APPEAL FROM THE CIRCUIT COURT OF COOK COUNTY. HONORABLE DAVID DELGADO, JUDGE PRESIDING.
Released for Publication July 21, 1997.
The Honorable Justice Gordon Delivered The Opinion OF The Court. Cahill And Leavitt, JJ., concur.
The opinion of the court was delivered by: Gordon
JUSTICE GORDON DELIVERED THE OPINION OF THE COURT:
Petitioner, Manuel Zelaya, brought the instant action to establish paternity, custody, visitation, and child support for the minor, Michael J. Frost. The respondent and mother of the child, Deborah L. Frost, filed a special and limited appearance and moved to dismiss the petition for lack of subject matter jurisdiction or, in the alternative, to defer to the state of California, where she and the minor resided, on the basis of forum non conveniens. The trial court granted respondent's motion and dismissed the petition on the basis of lack of subject matter jurisdiction. The petitioner appeals.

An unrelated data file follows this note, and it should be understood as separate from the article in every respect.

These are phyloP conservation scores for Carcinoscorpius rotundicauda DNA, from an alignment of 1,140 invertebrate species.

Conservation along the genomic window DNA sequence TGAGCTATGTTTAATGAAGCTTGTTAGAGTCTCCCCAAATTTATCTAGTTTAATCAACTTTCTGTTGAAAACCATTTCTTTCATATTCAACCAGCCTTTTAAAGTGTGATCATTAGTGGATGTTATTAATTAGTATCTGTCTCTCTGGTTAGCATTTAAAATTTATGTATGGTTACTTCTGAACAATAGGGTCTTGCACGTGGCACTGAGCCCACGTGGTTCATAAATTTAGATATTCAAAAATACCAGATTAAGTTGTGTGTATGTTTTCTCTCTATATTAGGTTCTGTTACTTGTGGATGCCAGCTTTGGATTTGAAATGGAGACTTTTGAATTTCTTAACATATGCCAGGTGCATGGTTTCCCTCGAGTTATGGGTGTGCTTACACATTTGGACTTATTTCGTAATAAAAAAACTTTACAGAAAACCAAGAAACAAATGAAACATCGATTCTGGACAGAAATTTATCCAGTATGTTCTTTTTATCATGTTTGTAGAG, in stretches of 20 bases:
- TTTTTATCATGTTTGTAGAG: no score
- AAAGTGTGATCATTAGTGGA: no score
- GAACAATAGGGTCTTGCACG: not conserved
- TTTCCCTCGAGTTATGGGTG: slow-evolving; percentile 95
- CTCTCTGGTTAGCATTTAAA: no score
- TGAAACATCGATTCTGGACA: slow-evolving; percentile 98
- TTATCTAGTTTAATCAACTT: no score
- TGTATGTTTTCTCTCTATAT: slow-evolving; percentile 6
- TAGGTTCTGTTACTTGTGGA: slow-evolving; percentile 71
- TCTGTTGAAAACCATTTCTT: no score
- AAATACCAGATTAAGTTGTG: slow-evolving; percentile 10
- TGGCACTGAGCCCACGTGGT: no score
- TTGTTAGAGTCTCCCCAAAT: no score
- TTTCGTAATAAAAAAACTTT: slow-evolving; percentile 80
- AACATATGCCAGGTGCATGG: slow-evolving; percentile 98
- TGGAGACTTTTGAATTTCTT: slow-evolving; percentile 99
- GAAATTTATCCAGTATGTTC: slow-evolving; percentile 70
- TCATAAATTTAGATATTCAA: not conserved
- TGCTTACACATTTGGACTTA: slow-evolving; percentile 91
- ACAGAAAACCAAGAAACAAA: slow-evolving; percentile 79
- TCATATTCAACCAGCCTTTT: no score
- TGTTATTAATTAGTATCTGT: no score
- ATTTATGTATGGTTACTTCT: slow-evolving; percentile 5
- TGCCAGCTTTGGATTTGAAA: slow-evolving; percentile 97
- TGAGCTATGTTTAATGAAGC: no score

On appeal, the petitioner raises several issues regarding the court's personal jurisdiction over the respondent. Those issues are not controlling since petitioner's action was not dismissed on the basis of lack of personal jurisdiction but on the basis of lack of subject matter jurisdiction under the Uniform Child Custody Jurisdiction Act (the UCCJA) (750 ILCS 35/1 et seq. (West 1994)). See In re Marriage of Bueche, 193 Ill. App. 3d 594, 550 N.E.2d 48, 140 Ill. Dec. 566 (1990) (distinguishing personal jurisdiction from jurisdiction under UCCJA). Therefore, petitioner's contentions that the respondent waived her special or limited appearance are of no consequence since no special or limited appearance is required to preserve objections to subject matter jurisdiction. See, e.g., Currie v. Lao, 148 Ill. 2d 151, 592 N.E.2d 977, 170 Ill. Dec. 297 (1992); Malmberg v. Smith, 241 Ill. App. 3d 428, 607 N.E.2d 1370, 180 Ill. Dec. 857 (1993) (the issue of subject matter jurisdiction cannot be waived and can be raised at any time). Accordingly, the only issue we will address in this appeal is whether the trial court erroneously dismissed the petition for lack of subject matter jurisdiction pursuant to the jurisdictional provisions of the UCCJA.